Probably one of the worst days in my storied career as a mother was the annual Cub Scout Pinewood Derby race for my oldest son. Our family was in the process of moving to another state for work so I was shouldering all the parenting responsibilities for my four young kids alone—and I had to help my son build a Pinewood Derby car.
On the night of the race, expectations ran high, but my confidence in our product was at an all-time low. I knew nothing about the time-honored tradition of building a fast car. So it came as no surprise when we came in DEAD LAST. By a long shot. Before even making it to the awards ceremony, I had loaded all four kids in the car and headed to the local ice cream shop to drown our misery in dairy goods. That failure stung—both for me and my heartbroken son.
But here’s the thing: I’m glad for that and many other experiences as a mom. They have taught me valuable lessons about letting our kids fail. If you’re wondering if it’s OK to let your child fail, consider these reasons why failing—when done right—is good for kids.
Is Failure Beneficial to a Child?
As moms and dads, we’re hardwired to take care of our kids. For me, that often translates into making the path smoother and eliminating the obstacles. I’m the mom, and that’s what I do. But sometimes, the better mom tactic is to let my kids fail. Here’s why failing is good for kids.
1. Failure teaches responsibility.
This is the law of natural consequences. What parent doesn’t want their kid to get straight As on their report card or give a flawless performance at a recital? But when a child earns a D or misses a few notes, they will understand the need for study and practice. A little failure motivates kids to take responsibility to do better next time. Donna Volpitta, founder of the Center for Resilient Leadership, shares, “When we don’t swoop in to save them, they’re forced to learn how to avoid making the same mistakes in the future.” In other words, failure teaches kids to take responsibility for the outcomes they want to achieve.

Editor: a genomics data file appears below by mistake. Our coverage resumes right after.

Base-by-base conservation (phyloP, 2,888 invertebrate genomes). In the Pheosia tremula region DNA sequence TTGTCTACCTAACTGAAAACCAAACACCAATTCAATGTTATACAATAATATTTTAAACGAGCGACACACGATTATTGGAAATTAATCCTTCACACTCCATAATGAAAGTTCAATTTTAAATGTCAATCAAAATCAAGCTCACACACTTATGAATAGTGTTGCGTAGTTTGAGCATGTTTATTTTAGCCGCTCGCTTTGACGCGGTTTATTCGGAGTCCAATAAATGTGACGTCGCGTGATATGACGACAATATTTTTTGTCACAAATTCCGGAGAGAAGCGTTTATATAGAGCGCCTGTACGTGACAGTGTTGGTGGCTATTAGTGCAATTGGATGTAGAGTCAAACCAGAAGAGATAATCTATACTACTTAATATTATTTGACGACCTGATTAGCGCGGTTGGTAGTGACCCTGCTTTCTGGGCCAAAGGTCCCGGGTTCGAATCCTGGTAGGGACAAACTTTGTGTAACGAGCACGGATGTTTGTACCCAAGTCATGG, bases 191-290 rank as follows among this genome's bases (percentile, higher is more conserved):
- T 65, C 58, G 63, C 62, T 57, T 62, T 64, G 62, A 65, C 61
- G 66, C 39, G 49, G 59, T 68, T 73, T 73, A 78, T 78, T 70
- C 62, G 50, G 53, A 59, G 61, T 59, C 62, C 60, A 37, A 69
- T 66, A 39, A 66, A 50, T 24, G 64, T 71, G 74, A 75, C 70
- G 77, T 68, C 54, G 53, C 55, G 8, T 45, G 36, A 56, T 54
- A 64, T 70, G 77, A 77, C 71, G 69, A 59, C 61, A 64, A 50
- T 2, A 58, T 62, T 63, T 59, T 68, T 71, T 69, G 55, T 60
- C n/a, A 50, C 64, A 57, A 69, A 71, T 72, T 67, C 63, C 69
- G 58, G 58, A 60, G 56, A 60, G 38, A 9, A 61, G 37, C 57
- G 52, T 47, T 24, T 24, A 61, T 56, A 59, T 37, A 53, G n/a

2. Failure allows kids to try.
All too often, our kids suffer from acute perfectionism. It’s a nasty side effect of an almost constant barrage of perfect images and expectations online. We need to help our kids understand that failure is a normal and natural outcome of trying new things. And that it shouldn’t keep them from trying. Kelli Johnson, educational speech-language pathologist, explains, “Kids who get the message that it’s OK to fail also learn that it’s OK to try. They’re able to enjoy new and different activities because the stakes aren’t so high.” If kids think they must be perfect from the very beginning, they will never stretch and grow.
3. Failure encourages kids to take risks.
I recently attended the annual talent show assembly at the junior high where I teach. I was surprised to see one of my students stand in front of the entire student body and sing a song a cappella. Was it the most polished performance I’ve ever witnessed? Probably not. But was I beyond proud of her for her willingness to take a risk and perform? You bet. In her I saw a resilient teen who can take risks because she’s not afraid to fail.